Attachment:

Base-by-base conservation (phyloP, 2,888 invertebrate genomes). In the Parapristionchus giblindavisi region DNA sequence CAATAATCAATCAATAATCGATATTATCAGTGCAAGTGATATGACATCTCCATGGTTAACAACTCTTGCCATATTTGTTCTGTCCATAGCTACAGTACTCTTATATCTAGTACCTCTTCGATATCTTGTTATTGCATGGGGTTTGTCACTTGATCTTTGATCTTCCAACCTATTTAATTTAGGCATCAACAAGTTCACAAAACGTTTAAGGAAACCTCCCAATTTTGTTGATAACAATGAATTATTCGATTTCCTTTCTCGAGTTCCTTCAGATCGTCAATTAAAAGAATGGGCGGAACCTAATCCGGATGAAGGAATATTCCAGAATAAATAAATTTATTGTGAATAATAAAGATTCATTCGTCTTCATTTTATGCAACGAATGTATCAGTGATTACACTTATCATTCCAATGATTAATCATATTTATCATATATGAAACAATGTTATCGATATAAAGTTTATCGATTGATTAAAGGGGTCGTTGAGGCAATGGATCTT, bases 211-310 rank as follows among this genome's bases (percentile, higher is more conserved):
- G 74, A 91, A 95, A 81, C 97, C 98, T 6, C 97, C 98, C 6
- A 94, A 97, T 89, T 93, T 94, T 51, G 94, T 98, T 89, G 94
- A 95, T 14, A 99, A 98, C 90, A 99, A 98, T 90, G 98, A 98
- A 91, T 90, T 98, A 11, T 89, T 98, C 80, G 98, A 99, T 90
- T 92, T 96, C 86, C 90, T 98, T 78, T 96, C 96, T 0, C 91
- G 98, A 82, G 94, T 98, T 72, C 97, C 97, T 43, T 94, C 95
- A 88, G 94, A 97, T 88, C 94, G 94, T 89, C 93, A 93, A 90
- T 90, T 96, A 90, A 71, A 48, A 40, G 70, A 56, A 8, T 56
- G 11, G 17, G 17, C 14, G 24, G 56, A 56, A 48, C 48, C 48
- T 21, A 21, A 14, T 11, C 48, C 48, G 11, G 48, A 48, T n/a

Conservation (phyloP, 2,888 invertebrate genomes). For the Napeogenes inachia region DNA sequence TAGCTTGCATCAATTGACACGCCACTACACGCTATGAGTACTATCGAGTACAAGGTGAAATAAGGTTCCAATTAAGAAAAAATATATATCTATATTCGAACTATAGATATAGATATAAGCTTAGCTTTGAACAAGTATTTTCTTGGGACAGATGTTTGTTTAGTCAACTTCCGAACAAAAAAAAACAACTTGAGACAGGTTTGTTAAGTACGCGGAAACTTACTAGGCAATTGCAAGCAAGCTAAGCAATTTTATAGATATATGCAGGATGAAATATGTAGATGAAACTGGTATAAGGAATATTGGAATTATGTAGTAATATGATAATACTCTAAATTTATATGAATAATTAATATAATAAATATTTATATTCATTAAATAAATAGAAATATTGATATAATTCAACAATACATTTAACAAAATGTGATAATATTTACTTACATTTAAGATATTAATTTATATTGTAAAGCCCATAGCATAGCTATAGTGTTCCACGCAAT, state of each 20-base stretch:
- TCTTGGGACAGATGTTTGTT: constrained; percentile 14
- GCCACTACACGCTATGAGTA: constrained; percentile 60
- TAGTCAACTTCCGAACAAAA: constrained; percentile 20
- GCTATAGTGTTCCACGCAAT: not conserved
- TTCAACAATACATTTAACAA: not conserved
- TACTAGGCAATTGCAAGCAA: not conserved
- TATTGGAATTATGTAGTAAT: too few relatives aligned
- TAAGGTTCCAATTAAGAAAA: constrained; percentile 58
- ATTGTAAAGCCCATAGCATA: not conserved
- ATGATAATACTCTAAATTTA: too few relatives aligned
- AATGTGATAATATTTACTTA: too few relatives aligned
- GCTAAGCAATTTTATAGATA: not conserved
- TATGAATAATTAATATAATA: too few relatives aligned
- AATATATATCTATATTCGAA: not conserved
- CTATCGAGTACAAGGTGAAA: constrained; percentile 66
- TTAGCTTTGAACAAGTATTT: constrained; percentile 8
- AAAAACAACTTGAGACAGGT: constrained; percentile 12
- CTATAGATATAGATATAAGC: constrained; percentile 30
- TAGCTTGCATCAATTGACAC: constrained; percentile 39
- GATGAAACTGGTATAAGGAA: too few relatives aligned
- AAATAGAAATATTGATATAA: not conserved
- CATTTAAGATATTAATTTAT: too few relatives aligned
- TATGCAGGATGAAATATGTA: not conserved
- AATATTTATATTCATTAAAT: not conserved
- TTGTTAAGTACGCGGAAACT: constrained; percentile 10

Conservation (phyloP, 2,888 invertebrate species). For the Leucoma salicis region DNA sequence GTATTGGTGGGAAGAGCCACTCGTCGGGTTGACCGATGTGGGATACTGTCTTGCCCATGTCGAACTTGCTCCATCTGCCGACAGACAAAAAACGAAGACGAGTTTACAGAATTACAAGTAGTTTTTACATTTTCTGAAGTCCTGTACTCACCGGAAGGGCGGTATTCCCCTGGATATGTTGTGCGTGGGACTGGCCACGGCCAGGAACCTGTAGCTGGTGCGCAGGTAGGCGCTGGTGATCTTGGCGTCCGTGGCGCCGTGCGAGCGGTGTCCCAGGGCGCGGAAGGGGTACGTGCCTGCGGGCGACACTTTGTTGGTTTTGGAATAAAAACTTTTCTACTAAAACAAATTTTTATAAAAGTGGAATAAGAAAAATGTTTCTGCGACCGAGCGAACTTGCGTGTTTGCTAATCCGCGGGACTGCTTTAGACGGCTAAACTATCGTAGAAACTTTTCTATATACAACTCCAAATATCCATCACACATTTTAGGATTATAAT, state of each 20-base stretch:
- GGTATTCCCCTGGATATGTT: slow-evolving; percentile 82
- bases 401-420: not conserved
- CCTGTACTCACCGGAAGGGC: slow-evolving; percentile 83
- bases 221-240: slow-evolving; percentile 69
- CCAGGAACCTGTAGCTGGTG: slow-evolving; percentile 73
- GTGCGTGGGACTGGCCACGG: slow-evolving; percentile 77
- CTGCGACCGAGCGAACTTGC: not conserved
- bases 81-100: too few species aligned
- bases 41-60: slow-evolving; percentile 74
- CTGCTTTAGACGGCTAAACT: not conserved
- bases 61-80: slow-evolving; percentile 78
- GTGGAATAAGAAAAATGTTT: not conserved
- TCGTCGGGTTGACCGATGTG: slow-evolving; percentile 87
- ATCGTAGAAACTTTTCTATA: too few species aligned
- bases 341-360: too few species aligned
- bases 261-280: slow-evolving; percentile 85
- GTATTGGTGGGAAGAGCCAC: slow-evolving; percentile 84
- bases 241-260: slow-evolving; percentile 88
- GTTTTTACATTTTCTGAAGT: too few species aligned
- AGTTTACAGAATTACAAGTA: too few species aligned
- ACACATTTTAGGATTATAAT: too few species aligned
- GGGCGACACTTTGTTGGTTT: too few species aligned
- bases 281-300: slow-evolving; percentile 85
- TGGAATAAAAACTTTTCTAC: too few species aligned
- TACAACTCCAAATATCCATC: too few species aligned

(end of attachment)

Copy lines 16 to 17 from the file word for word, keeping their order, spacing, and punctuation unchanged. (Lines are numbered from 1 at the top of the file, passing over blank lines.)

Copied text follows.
- GCTATAGTGTTCCACGCAAT: not conserved
- TTCAACAATACATTTAACAA: not conserved